CAPE TOWN, South Africa — Across a world of vaccine haves and have-nots, the omicron variant sends a warning on how the virus can evolve and spread without more aggressive measures to expand vaccinations, a top South African scientist said Saturday.
Her comments underscored one of the major challenges facing global efforts to curb the pandemic: the contrasts between wealthy nations with plentiful vaccines — and even booster shots — and many poorer regions struggling to get vaccines and unable to fully distribute them.
In an opinion piece in the Guardian, former British prime minister Gordon Brown — now an ambassador with the World Health Organization — took aim at the developed world for failing to deliver donated doses it had promised.
“Despite the repeated warnings of health leaders, our failure to put vaccines into the arms of people in the developing world is now coming back to haunt us,” Brown wrote.
The Geneva-based WHO has led a program to help distribute vaccines to nations in need, but significant hurdles remain in transporting the vaccines and having them reach remote areas.
Just 6 percent of Africa’s 1.2 billion people are vaccinated — compared with about 59 percent in the United States — largely because many places in Africa have struggled to find supplies snatched up by Western governments.
South Africa’s slowing vaccination program also is largely due to a reluctance by its population to get the jab, driven by apathy and the feeling that “things aren’t so bad,” said Gray.
More than 35 percent of the country is vaccinated, according to South Africa’s Department of Health. That’s roughly half of the 67 percent target the country set for 2021. (Data from Johns Hopkins University puts South Africa’s vaccine rate at about 29 percent with at least one dose.) Earlier this month, the South African government said it would delay the delivery of Pfizer and Johnson & Johnson vaccines because fewer people were being vaccinated.
“Our problem in South Africa is that until we tackle the elephant in the room, which is the low vaccine coverage, we are never going to get ahead of the variants,” said Gray.
She noted, too, it was hard to know where the variant might have first emerged.
“These cases could start anywhere, especially in areas with low vaccine coverage. We know that Africa has low vaccine coverage, so it will start in countries in the world where there is no vaccine coverage,” she said in an interview with The Washington Post. “That said, there are a lot of countries that are having huge outbreaks at the moment.”
“Wherever it came from, it started to propagate here, so people were alerted to it,” she added.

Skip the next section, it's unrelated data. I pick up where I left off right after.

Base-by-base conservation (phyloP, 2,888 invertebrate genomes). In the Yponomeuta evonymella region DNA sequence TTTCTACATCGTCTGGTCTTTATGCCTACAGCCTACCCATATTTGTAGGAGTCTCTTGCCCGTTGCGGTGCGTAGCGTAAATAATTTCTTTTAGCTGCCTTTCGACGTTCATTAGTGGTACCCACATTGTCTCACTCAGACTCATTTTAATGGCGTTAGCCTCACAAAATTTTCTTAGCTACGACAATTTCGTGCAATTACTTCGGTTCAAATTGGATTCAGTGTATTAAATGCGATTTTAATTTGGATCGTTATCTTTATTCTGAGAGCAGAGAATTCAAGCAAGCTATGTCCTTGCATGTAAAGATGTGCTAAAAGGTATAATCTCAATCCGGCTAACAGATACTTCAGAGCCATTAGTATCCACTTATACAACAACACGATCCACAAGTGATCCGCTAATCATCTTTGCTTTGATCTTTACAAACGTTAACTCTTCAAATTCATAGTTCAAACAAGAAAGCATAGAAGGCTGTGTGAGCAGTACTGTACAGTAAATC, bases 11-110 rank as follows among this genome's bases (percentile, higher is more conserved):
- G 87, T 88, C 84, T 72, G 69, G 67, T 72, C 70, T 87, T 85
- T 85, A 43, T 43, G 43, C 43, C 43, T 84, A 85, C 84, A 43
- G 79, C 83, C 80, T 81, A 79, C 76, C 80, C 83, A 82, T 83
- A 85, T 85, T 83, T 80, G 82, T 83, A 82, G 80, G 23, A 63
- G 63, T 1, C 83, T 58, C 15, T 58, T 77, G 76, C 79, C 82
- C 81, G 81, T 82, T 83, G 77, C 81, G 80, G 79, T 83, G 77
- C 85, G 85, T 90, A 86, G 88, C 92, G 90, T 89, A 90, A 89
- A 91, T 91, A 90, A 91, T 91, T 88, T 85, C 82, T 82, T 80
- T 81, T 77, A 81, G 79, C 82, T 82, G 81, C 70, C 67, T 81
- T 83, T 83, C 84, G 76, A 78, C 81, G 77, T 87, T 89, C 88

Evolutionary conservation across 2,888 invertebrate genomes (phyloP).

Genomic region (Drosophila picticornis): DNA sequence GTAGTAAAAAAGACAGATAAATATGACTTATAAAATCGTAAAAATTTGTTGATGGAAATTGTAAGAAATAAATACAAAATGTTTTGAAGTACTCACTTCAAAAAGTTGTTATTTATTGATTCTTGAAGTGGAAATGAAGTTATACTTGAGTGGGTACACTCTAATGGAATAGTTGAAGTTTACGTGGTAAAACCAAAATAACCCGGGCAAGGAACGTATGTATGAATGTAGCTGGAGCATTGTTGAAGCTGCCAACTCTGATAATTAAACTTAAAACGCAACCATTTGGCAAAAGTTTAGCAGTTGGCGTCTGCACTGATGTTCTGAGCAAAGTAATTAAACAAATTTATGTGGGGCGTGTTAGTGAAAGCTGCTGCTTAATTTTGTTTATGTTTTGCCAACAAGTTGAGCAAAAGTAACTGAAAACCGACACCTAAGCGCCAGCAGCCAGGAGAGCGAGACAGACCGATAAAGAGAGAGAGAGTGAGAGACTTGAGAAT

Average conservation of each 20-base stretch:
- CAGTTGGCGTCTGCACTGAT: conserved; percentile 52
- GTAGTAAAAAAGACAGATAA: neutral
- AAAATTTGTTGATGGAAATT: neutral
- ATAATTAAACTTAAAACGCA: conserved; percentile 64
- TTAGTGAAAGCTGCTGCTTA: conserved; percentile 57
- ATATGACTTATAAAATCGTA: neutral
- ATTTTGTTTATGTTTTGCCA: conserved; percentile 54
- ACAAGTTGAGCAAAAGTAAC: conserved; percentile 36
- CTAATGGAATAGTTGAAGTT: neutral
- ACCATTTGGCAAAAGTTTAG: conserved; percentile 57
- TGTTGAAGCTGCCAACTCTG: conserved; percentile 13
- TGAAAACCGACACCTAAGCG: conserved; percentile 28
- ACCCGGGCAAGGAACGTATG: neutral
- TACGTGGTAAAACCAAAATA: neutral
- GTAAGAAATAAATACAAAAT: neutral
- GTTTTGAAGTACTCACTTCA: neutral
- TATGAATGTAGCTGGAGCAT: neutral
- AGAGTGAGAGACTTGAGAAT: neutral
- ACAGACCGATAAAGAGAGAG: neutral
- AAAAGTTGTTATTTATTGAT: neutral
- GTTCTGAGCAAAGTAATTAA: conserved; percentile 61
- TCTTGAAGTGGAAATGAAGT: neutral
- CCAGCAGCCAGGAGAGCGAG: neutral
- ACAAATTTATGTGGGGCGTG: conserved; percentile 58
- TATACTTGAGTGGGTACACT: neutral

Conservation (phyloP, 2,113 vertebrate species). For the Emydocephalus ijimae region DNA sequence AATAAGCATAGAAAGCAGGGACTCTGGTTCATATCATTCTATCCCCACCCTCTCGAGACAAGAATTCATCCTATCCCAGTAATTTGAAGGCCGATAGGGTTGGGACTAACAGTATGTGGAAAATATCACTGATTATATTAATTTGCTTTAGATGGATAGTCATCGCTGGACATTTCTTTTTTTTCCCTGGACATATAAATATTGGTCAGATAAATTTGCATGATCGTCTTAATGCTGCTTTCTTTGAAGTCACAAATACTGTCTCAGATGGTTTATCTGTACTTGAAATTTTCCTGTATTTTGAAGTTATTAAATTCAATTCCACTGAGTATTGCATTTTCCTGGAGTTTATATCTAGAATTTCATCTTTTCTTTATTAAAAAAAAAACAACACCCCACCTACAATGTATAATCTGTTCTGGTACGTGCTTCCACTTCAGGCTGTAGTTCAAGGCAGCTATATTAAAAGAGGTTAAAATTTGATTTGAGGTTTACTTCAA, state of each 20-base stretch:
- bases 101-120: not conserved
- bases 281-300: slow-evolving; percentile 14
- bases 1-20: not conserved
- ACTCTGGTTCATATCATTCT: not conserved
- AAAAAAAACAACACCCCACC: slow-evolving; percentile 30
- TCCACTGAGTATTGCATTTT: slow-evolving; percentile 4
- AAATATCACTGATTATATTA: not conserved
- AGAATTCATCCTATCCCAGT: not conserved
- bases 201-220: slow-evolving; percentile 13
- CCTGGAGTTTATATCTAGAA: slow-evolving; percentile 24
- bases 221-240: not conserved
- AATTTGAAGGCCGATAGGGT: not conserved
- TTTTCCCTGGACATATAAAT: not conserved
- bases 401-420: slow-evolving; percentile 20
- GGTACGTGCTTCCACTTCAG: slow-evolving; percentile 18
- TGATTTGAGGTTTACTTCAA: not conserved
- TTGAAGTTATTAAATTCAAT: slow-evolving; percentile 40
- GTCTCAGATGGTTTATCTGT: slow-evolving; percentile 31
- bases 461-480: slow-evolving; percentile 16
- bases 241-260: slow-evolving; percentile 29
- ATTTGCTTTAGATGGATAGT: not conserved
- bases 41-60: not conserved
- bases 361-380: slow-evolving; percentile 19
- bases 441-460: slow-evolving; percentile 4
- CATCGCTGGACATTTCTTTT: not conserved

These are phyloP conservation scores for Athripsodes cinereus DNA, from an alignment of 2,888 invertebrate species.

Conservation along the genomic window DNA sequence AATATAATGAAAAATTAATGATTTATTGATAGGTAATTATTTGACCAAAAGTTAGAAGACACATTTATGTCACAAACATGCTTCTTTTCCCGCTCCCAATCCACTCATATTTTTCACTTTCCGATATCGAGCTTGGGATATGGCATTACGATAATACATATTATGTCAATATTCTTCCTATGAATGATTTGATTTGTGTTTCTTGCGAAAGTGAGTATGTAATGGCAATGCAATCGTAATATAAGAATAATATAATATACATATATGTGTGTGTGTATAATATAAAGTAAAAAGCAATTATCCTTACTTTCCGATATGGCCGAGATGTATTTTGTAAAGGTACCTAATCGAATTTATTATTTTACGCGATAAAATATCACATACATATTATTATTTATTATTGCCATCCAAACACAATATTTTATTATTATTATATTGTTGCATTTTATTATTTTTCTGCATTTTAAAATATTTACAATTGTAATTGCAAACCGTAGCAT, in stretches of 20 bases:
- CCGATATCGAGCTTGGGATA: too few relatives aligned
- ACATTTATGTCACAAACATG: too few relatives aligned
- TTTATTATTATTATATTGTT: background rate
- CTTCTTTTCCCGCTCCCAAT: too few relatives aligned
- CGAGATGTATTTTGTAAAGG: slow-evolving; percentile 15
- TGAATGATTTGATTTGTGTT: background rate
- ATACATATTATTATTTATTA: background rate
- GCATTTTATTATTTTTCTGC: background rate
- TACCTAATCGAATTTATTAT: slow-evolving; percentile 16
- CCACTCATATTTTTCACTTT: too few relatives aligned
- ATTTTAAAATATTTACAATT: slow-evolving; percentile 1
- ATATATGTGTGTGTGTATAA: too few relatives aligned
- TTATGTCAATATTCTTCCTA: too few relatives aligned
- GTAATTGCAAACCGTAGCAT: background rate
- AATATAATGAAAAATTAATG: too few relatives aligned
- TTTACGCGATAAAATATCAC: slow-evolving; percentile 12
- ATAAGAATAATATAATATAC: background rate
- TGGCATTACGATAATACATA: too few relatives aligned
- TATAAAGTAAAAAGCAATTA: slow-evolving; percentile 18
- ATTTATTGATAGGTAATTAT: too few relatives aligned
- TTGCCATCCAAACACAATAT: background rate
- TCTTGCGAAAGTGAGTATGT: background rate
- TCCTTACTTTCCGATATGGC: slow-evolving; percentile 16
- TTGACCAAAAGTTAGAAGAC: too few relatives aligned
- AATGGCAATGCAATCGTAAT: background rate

The WHO said the first confirmed omicron infection came from a specimen collected Nov. 9. As a result, the travel measures have probably come too late to stop the international spread, said Jeffrey V. Lazarus, a health systems and policy professor at the Barcelona Institute for Global Health.
“Travel restrictions give a false sense of security,” he said, adding that it would be wiser to include strong safeguards for those traveling by air.
Gray also slammed the decision by a growing number of nations, including the United States and the European Union, to close their borders to travel from southern Africa.
“It doesn’t stop transmission,” Gray said. “The problem is what we are not saying: that South Africa does not have good vaccine coverage, and the reason we have this problem is because we have not vaccinated enough people in the country.”
South Africa’s International Relations and Cooperation Ministry urged countries to reconsider travel bans, pointing out the damage caused to families and the travel and tourism industries.
The bans are “akin to punishing South Africa for its advanced genomic sequencing and the ability to detect new variants quicker,” the ministry said in a statement. “Excellent science should be applauded and not punished.”
Among the eight countries that have been targeted with travel restrictions, none has vaccinated even one-third of its population — and in Malawi, the immunization rate is in the single digits, according to Our World in Data.
Kristalina Georgieva, the managing director of the International Monetary Fund, said on Twitter that the failure to help vaccinate southern Africa “left us all exposed to risk.”
“Omicron is an urgent reminder of why we need to do even more to vaccinate the world,” she said.
On social media, some public health experts were quick to point out connections between variants and vaccine inequities.
Kizzmekia Corbett, a viral immunologist at the Harvard T.H. Chan School of Public Health, tweeted: “By the time you detect one variant another is already circulating under the radar.” And with “low vaccine uptake, inequitable vaccine access we will be chasing variants endlessly.”
Madhukar Pai, an epidemiologist at McGill University in Montreal, wrote: “If you are double or triple vaccinated and are worried about #Omicron, spare a thought for the 3+ billion people who are still waiting for their first dose. Do more than spare a thought. Advocate for vaccine equity!”
Chico Harlan in Rome and Adela Suliman and Ellen Francis in London contributed to this report.